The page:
Federal Election Commission v NCPAC

Federal Election Commission v NCPAC - a. Yes. The Court...

Info iconThis preview shows page 1. Sign up to view the full content.

View Full Document Right Arrow Icon
Federal Election Commission v. NCPAC 1975 I. Facts a. In 1975, the National Conservative Political Action Committee (NCPAC) was accused by both the Democratic Party of the United States and the Federal Election Commission of violating the Federal Election Campaign Act. The Act stipulated that independent political action committees could not spend more than $1,000 to support the election of a presidential candidate. This case was decided together with Democratic Party v. NCPAC. b. II. Legal Questions presented a. Did the law violate the NCPAC's First Amendment rights of free speech and association? b. III. Answers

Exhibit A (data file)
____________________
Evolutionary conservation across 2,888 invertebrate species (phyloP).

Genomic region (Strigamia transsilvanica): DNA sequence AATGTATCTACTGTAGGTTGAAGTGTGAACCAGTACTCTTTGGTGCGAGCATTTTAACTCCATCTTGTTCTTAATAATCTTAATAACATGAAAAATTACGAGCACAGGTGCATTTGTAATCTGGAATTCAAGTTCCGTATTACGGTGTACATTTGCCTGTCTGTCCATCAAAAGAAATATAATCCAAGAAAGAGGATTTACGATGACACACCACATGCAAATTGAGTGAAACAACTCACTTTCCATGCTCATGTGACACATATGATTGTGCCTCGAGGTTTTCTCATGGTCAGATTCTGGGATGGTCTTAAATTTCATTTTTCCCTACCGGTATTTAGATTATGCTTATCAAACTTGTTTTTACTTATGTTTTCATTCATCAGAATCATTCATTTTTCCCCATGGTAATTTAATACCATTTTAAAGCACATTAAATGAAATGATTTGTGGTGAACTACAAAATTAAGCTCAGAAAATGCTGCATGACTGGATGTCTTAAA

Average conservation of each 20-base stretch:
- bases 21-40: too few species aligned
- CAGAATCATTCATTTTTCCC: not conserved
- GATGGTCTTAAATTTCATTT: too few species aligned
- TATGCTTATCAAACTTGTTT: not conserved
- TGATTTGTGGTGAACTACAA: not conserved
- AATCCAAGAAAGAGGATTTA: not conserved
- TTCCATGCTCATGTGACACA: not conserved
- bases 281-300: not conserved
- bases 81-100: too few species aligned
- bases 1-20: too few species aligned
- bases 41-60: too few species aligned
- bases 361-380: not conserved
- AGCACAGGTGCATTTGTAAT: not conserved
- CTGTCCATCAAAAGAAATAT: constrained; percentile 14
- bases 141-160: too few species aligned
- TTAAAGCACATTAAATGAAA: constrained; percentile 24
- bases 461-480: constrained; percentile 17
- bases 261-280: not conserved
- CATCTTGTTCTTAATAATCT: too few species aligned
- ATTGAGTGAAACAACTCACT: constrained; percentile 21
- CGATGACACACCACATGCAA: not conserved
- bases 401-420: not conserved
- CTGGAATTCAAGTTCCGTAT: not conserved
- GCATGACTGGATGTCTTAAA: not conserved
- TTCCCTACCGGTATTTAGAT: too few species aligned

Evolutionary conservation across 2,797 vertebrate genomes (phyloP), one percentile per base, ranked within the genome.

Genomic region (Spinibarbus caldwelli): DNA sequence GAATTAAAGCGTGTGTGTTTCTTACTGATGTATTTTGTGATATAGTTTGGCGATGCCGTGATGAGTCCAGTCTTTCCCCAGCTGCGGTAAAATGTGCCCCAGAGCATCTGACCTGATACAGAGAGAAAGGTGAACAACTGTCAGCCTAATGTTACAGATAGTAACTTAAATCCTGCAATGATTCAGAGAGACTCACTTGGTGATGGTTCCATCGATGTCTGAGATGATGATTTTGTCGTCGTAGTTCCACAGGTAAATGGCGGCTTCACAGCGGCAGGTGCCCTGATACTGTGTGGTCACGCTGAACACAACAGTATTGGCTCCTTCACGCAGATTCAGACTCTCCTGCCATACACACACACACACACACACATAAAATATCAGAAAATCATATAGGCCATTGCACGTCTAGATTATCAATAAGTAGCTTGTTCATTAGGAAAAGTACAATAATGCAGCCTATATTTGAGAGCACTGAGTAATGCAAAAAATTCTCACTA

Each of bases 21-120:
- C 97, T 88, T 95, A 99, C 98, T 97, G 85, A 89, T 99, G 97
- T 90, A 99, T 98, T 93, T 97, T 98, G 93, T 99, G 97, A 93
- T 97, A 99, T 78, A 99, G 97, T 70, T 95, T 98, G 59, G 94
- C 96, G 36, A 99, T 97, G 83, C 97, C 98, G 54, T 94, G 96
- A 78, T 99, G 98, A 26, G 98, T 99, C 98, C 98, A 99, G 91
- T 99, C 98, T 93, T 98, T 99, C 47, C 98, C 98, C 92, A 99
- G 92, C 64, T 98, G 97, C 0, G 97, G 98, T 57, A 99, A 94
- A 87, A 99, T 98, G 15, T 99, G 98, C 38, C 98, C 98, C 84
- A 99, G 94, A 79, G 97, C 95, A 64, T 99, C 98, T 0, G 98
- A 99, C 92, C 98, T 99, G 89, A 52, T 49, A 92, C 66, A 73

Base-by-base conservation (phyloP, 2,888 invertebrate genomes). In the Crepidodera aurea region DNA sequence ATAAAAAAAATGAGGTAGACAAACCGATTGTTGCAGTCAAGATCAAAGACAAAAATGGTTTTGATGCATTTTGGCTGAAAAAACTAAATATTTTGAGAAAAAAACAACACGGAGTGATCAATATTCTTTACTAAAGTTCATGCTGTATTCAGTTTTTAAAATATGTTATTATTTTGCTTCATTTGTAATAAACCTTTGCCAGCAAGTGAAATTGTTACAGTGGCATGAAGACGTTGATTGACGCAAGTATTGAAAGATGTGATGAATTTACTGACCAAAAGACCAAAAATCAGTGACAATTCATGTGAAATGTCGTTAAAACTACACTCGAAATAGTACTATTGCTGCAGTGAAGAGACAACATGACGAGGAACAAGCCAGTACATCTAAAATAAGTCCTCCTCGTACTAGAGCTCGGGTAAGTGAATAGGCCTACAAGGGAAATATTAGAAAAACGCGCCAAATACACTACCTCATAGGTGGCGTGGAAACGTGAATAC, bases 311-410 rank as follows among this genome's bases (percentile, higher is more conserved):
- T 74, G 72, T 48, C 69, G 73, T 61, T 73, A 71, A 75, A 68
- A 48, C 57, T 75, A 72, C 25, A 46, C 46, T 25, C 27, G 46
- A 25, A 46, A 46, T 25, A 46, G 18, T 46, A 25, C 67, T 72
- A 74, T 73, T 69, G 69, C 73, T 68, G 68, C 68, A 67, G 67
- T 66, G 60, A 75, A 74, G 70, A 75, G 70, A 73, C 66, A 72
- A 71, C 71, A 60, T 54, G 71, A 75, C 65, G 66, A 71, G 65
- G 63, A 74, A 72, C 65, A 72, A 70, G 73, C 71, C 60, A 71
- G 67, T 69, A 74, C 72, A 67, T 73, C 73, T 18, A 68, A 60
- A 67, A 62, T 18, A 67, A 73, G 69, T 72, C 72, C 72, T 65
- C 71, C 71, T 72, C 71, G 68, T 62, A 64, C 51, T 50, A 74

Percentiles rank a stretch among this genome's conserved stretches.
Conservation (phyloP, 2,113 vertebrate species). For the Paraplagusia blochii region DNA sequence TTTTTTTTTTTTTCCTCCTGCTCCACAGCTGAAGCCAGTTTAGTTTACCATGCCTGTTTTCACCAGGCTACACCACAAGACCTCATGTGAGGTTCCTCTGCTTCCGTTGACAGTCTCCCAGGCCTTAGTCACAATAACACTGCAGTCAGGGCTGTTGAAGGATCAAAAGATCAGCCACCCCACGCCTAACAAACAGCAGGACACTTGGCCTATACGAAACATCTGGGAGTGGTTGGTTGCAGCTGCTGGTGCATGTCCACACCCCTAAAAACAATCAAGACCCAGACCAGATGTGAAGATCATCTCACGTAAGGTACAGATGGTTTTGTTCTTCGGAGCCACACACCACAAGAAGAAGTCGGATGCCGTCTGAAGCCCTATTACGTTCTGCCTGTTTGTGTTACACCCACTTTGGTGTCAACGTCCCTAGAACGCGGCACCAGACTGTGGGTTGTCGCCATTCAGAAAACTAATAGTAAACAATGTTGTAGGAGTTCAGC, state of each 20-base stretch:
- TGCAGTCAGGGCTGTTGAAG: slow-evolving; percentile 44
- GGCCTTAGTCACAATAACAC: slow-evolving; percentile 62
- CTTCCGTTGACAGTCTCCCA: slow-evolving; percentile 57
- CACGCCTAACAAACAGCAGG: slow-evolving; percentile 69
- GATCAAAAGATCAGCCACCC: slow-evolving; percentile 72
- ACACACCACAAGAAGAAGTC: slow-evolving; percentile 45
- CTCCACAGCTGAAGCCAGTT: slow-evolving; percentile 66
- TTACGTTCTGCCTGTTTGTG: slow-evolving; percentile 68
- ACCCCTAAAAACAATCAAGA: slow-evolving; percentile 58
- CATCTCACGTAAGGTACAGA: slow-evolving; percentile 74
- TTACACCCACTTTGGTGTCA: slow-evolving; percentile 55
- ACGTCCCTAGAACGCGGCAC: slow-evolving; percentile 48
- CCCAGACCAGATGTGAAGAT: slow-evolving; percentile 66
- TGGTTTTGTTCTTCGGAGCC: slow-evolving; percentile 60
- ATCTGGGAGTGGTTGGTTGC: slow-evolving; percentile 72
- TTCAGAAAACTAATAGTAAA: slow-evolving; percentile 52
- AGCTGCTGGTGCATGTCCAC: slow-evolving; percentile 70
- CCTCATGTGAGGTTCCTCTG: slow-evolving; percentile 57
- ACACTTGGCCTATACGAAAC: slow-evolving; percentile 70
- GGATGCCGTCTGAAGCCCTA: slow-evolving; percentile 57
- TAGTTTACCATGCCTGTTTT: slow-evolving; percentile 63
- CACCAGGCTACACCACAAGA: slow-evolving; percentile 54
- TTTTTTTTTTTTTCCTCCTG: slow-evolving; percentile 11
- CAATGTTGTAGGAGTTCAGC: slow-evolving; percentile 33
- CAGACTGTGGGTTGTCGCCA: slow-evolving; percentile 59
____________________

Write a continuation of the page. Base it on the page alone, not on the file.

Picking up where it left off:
Background image of page 1
This is the end of the preview. Sign up to access the rest of the document.

Unformatted text preview: a. Yes. The Court held that the expenditures prohibited by the Federal Election Campaign Act were "at the core of the First Amendment" and could not be restricted by the government. The Court rejected the notion that the PACs' form of organization diminished their entitlement to First Amendment protection. The Court drew a distinction between contributions to candidates--which were open to corruption--and contributions to independent organizations in support of candidates. IV. Reasons (by ___) a. Form of argument b. Legal doctrines V. Dissent reasons VI. Concurring reasons Notes...
View Full Document

This note was uploaded on 05/03/2010 for the course PLS 460 taught by Professor Lermack during the Spring '10 term at Bradley.

Ask a homework question - tutors are online